It is important to note however that there is a significant difference between defacing an image and destroying an image. Representations of Gaddafi are penetrated, torn, drawn over, kicked, hit, spat at, maybe even burnt – yet ultimately, as an image, it often survives. In the photograph above, the paint of a Gaddafi street mural is crumbling away in parts where it has been most consistently trampled. Yet Gaddafi right hand fist can still be seen as it is defiantly raised towards the sky. So rather than concentrating on what defacement is doing, let me spell out what it is not doing: it is not entirely getting rid of an image, a representation, a poster or any other type of visual propaganda imaginable. The partial preservation of Gaddafi’s image suggests that, ultimately, in order to move towards an unknown future, a reminder of the past must be stay in sight.
This is a screenshot from a Facebook user based in Cairo where, at the moment the screenshot was taken, a popular uprising is taking place. In order to protect the identity of the user, I blacked out their names and personal details. Consistent with various different Egyptian Facebook users, the profile photograph has been changed in recent days to reflect the countries mood. A number of users uploaded the Egyptian flag, others show images of Karl Marx or Che Guevera, yet the vast majority of politically motived profile changes on Egyptian Facebook accounts include a photograph taken by an anonymous person depicting the initial protest march on the 25th of January 2011 at El Tahrir Square in Cairo. As reported in an article on Fastcompany.com, the photograph was posted by a Facebook campaign called Mama Qarat.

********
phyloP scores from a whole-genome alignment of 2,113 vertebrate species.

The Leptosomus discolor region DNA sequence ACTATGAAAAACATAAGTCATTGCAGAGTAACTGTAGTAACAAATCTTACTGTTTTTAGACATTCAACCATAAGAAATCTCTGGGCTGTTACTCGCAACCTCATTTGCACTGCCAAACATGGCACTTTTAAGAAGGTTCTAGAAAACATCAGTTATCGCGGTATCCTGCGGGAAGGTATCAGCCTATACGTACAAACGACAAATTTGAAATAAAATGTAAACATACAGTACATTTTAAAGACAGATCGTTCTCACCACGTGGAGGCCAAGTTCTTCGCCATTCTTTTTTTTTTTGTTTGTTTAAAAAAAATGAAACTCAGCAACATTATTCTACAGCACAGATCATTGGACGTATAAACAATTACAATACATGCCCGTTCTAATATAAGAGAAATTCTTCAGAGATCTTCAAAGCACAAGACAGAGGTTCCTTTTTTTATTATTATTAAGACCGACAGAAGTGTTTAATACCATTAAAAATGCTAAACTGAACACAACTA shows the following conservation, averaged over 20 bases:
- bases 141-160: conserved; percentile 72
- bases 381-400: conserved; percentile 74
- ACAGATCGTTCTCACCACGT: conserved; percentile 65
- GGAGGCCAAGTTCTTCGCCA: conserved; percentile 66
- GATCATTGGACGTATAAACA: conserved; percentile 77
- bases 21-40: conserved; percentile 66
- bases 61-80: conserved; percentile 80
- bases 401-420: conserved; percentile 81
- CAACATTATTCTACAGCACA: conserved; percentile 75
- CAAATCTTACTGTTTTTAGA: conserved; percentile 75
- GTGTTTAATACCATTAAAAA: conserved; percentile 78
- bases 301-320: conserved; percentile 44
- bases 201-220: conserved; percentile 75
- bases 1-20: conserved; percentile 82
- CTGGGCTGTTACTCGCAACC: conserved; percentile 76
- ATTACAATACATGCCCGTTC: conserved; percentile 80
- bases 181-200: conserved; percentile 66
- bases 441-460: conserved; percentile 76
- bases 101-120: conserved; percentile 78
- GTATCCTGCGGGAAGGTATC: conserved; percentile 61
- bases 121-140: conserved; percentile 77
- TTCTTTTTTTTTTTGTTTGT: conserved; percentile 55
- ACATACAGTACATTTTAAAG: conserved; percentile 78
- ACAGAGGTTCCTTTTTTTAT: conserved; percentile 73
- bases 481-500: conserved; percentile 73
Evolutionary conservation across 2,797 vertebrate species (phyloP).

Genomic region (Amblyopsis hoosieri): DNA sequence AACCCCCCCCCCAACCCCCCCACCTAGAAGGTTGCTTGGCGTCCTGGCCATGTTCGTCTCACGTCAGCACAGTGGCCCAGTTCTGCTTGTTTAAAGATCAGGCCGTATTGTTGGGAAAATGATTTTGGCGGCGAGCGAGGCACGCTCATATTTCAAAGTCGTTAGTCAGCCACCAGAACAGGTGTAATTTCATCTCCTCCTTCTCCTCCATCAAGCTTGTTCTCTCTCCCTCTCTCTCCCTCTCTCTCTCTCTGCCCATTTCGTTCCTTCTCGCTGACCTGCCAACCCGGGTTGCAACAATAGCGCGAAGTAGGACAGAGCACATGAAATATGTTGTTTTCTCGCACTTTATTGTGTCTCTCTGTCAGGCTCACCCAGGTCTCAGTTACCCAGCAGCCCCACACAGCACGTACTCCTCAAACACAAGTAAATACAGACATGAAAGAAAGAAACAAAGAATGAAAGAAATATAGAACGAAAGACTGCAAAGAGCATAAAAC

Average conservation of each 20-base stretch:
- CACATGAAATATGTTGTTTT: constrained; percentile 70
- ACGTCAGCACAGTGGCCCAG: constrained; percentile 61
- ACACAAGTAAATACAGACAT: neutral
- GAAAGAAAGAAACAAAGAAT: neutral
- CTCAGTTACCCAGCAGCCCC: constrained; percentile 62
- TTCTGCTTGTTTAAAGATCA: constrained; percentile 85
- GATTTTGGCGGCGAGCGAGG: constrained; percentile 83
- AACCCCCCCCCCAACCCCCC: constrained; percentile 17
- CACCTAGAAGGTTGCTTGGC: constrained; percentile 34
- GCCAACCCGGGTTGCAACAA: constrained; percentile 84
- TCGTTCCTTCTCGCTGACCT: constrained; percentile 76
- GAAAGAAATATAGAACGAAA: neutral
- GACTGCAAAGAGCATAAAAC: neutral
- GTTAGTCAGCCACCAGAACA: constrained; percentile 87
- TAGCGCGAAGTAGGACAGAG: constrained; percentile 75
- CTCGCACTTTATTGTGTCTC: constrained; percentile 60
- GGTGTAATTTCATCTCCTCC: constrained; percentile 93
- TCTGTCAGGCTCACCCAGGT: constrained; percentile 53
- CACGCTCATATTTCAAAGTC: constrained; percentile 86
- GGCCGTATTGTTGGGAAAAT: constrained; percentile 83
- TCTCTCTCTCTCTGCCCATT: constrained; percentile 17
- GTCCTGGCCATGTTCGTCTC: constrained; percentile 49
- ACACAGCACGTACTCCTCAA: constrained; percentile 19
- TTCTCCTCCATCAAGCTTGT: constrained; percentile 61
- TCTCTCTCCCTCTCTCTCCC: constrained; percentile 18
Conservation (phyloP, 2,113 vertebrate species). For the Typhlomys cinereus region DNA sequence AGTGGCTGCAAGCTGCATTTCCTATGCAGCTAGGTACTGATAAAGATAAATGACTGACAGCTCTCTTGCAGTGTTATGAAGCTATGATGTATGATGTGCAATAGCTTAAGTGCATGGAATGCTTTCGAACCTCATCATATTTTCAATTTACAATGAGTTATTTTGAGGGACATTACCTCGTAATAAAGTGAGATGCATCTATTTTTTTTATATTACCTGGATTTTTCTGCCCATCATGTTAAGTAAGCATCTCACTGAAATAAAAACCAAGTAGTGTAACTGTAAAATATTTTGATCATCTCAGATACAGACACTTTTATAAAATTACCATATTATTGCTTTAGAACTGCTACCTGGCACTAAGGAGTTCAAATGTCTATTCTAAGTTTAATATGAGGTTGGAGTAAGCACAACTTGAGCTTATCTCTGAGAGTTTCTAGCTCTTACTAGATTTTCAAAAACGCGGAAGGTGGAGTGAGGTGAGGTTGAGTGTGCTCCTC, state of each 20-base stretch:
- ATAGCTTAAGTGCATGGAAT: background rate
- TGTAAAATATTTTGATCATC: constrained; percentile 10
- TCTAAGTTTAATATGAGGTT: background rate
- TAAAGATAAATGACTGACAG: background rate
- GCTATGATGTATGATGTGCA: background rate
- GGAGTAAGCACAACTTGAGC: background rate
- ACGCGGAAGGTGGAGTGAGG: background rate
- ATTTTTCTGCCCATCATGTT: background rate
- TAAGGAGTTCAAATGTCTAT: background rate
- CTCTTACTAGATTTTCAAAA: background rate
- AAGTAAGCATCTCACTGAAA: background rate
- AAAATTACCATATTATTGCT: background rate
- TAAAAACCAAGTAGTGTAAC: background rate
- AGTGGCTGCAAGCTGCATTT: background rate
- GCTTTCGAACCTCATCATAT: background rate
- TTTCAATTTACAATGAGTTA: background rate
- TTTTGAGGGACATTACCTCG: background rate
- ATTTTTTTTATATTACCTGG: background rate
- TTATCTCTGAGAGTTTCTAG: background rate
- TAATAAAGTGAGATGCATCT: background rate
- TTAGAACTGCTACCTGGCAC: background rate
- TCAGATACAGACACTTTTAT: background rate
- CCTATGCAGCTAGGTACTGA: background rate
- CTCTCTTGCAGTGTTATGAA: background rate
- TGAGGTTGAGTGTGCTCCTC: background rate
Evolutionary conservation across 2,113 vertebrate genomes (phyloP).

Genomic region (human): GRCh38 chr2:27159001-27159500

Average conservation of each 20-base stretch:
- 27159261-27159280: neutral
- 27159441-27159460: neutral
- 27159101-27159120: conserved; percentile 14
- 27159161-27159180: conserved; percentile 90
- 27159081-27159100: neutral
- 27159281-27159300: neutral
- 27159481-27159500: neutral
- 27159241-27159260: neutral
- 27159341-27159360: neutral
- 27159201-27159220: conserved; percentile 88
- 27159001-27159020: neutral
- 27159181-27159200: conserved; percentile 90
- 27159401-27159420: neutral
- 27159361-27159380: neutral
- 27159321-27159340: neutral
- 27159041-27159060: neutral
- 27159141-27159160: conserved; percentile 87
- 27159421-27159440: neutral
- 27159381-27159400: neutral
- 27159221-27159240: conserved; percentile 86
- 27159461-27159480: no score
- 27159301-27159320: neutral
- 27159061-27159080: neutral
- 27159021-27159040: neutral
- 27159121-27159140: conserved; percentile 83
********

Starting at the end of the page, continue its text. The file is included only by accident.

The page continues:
The use of this specific photograph for a profile change is an important aspect in the current protest and the visual culture of ideological change. Taken from a high vantage point, the photograph depicts masses of people gathering in Cairo’s biggest public square protesting against the government and the president Hosni Mubarak. The location depicted in the photograph has a political significance since El Tahrir Square, or Freedom Square, has been the central focus for a number of protests in Cairo: from Anti-Iraq War to Pro-Palestinian marches, the square is a strategic point for political expression. Apart from that however, little detail is visible in the image. The masses remain absolutely anonymous. This is an important aspect because the image itself doesn’t compromise the identity of an individual protester (nor did I wish to compromise their identity by showing their profile information). By choosing this photograph as profile shot, the Egyptian Facebook user is equally willing to suspend his or her photographic identity in place of a greater cause.
The photograph is also highly self-referential with regard to the context it is disseminated in. While it depicts masses of people, the photograph itself is uploaded by masses of people signifying their allegiance with the anti-government protests. In other words, the photograph signifies the popular uprising in two important ways: in what it depicts, but also, in the way that it is circulated via the social network. Here, it is also important to point out that the existence of social media in itself is a critical agent in uprisings in Iran, Tunisia and most recently Egypt. This is the power of the so-called flashmob: an almost instantaneous gathering of a large mass of people effectuated through social media such as Facebook or Twitter.
The recent changes by Egyptian Facebook users underlines the significance of the social network in the creation of a critical mass which has proven to take down autocratic regimes in the past. The changing of the profile photograph is significant because, apart from the Facebook users name, the profile photograph is the first visual encounter with the user, and, importantly, Facebook informs other users when the a number of ‘friends’ change their profile photograph. As the anonymous photograph is uploaded at a rapid rate in Egypt, the photograph in itself becomes the agent of political change.